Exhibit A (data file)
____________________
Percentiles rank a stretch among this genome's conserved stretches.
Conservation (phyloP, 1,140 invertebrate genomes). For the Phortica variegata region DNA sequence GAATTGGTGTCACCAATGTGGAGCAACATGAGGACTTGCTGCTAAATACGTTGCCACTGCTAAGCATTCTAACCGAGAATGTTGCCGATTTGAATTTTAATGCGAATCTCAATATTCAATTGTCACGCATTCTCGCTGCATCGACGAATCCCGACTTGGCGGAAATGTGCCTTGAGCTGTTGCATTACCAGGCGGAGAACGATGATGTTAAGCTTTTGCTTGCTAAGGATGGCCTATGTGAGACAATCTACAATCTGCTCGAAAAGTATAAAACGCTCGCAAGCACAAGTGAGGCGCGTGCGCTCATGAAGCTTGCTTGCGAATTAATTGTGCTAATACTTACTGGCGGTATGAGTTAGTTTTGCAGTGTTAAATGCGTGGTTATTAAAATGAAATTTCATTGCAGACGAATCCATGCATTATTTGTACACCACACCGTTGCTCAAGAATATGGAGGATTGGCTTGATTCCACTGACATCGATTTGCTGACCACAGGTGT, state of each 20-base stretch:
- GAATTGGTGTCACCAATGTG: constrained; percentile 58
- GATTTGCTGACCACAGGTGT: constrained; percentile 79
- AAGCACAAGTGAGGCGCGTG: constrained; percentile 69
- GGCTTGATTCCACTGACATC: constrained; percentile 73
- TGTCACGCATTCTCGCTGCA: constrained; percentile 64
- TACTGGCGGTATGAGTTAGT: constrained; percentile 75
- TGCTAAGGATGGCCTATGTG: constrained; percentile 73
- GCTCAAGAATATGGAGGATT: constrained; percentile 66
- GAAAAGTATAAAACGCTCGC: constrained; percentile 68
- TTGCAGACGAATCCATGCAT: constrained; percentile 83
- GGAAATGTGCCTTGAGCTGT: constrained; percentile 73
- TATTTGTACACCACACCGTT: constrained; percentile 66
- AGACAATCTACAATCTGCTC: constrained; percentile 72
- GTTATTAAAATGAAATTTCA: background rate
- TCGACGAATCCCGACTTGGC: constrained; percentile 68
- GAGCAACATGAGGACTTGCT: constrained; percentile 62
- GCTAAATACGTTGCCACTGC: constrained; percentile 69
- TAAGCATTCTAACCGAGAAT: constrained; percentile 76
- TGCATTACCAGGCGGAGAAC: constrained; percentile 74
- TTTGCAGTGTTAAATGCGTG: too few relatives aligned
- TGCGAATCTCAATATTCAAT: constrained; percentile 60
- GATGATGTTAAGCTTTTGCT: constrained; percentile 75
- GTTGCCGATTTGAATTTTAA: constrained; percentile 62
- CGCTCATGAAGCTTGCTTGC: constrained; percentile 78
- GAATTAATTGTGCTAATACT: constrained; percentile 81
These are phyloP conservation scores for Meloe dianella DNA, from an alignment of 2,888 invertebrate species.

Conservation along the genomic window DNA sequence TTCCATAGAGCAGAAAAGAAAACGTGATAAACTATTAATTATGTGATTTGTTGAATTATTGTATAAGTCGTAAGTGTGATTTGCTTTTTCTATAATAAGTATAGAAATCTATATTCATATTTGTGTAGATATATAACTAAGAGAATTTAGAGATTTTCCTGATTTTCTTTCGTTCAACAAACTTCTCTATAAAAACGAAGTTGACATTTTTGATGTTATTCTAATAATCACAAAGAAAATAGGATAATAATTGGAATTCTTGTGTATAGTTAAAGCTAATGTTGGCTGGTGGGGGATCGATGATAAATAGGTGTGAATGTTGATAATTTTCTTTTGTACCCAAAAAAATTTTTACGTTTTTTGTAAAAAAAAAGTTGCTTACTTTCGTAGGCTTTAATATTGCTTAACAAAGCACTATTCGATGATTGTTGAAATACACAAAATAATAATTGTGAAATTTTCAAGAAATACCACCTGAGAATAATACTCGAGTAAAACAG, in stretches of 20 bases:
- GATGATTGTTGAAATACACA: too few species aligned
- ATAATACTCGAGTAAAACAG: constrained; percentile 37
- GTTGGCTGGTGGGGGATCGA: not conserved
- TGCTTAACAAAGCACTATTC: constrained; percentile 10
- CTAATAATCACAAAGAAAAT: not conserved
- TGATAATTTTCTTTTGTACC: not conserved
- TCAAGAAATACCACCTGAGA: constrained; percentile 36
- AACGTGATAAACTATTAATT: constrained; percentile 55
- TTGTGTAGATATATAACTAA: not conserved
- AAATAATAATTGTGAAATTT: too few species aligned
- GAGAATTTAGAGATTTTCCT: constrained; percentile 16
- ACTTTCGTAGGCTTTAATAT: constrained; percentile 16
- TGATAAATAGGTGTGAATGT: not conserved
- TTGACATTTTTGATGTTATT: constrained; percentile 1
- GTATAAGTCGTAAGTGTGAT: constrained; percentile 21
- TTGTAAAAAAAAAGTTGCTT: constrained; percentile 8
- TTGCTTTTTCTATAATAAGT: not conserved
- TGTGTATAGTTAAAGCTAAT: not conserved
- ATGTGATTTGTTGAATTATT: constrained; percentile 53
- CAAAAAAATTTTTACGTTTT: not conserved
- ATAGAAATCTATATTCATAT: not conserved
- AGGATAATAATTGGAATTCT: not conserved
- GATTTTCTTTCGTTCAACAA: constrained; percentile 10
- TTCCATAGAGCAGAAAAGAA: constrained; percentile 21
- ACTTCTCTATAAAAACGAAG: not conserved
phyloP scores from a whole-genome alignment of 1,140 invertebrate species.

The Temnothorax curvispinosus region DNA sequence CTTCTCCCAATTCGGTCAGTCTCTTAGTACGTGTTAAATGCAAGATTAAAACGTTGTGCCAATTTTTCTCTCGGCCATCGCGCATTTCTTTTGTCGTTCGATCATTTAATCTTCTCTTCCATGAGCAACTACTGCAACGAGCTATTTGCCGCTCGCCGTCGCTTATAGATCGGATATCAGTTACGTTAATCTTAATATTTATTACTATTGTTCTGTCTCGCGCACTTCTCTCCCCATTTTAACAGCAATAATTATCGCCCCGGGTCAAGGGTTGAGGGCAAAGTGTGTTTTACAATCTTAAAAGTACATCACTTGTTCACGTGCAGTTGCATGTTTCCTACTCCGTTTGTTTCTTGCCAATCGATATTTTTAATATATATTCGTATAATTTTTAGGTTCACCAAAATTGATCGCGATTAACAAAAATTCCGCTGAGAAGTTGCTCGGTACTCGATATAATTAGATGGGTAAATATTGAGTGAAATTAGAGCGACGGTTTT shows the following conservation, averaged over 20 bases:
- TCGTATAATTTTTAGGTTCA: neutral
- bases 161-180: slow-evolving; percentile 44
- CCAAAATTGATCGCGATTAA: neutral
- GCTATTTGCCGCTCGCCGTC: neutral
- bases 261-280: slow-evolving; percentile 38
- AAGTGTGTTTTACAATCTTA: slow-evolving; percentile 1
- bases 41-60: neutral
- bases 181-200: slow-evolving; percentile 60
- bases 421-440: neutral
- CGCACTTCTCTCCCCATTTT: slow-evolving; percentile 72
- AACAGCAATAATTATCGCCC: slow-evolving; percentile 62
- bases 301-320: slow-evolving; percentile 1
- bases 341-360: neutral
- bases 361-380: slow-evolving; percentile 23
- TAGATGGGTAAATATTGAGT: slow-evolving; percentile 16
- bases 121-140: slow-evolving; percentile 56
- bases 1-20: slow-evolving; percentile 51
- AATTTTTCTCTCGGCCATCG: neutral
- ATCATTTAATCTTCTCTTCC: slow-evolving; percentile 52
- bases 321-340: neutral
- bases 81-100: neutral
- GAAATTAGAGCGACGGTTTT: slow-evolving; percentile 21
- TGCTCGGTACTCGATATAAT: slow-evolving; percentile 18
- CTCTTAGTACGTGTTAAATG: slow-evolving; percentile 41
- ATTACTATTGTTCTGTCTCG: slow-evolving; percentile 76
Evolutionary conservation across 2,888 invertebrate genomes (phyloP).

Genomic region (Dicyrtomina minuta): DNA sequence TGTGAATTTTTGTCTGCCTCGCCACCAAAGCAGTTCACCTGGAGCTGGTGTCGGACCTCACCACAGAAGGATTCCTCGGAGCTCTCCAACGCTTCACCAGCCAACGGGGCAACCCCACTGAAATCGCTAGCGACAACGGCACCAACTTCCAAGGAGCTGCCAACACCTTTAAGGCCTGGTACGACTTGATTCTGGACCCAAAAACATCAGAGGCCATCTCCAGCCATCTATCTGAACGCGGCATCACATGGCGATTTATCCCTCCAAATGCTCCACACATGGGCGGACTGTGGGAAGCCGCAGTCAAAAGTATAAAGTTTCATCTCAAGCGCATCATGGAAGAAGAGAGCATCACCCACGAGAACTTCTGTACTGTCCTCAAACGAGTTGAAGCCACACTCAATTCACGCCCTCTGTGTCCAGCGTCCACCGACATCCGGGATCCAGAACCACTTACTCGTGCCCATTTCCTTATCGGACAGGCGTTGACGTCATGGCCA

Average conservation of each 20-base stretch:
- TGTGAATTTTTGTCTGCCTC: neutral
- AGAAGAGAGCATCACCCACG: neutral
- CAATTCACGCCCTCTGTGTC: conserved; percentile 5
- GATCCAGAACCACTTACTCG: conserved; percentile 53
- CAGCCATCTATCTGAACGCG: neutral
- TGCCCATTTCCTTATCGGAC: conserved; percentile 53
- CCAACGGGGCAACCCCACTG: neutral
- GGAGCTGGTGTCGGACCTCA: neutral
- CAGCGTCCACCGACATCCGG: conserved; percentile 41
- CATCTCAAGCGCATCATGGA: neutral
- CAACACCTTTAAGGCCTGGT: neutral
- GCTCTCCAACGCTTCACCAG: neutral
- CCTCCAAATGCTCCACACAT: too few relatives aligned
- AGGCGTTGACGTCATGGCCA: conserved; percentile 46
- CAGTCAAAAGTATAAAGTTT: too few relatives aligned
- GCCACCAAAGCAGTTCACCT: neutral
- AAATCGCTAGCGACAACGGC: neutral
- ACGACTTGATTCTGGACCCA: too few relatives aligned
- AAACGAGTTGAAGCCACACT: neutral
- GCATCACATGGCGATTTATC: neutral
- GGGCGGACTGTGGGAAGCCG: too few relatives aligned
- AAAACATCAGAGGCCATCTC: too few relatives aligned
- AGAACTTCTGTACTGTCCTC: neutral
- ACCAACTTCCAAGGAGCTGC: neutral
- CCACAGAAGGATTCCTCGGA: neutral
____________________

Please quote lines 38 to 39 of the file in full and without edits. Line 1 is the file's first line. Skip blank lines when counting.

- TTGTGTAGATATATAACTAA: not conserved
- AAATAATAATTGTGAAATTT: too few species aligned